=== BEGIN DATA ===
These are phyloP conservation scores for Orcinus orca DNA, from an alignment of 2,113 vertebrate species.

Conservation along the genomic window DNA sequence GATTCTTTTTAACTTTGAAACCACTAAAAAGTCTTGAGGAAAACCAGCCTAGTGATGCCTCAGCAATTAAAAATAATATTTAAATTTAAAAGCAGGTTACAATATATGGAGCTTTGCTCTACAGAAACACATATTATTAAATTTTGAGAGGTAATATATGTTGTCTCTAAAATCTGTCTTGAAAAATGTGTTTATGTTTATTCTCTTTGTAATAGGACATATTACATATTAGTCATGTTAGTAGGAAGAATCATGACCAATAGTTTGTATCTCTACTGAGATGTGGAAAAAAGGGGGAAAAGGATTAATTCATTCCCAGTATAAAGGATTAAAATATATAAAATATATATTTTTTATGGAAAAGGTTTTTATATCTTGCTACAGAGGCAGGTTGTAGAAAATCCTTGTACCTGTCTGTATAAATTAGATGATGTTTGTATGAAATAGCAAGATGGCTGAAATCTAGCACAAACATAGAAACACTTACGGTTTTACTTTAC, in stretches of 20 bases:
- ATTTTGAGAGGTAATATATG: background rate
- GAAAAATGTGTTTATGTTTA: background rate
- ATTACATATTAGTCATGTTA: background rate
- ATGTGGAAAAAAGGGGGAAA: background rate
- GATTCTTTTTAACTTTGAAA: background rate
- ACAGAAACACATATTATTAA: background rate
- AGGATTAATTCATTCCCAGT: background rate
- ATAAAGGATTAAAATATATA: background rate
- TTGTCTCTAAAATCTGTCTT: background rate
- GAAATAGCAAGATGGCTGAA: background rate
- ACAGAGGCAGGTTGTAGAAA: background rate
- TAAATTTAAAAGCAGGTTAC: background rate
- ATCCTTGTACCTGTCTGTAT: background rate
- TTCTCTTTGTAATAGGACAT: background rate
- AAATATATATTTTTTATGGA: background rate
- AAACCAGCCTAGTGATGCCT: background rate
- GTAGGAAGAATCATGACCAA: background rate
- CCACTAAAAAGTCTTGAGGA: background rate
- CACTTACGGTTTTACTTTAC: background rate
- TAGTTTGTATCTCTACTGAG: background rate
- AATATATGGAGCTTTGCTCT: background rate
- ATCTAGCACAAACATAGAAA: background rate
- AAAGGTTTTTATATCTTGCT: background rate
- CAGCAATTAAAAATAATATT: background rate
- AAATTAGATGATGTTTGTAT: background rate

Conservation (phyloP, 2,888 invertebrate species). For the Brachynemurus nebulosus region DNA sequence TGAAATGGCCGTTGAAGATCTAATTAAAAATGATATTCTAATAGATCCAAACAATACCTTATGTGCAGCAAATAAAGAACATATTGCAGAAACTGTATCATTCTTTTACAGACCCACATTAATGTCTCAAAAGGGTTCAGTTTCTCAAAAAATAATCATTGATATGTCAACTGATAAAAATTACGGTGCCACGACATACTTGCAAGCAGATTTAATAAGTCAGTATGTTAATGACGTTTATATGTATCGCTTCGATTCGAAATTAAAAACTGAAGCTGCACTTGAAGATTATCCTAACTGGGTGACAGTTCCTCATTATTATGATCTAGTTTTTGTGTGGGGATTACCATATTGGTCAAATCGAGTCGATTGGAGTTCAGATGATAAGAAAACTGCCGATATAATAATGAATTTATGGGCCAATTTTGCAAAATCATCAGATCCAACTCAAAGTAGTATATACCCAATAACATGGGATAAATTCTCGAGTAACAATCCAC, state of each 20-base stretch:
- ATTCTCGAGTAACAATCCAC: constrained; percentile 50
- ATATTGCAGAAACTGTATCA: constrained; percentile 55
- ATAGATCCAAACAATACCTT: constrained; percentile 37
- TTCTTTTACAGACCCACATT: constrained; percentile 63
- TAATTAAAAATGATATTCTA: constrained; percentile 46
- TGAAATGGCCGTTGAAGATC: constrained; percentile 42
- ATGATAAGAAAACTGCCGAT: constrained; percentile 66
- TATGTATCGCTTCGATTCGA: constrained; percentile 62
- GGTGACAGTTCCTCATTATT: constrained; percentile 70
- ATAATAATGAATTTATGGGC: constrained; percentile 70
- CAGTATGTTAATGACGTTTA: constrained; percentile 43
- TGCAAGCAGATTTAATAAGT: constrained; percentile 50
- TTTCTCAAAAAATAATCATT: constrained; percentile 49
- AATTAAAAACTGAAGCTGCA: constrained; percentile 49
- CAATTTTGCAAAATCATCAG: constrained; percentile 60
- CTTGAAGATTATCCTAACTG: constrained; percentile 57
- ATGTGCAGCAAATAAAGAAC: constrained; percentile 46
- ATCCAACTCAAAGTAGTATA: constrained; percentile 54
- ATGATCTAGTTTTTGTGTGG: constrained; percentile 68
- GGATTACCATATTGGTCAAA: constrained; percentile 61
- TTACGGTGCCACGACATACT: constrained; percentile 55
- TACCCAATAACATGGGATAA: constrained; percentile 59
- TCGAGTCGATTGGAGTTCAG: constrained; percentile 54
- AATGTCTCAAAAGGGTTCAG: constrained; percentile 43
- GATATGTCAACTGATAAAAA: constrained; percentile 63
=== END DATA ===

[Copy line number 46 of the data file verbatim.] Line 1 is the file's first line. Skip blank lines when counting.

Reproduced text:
- ATCCAACTCAAAGTAGTATA: constrained; percentile 54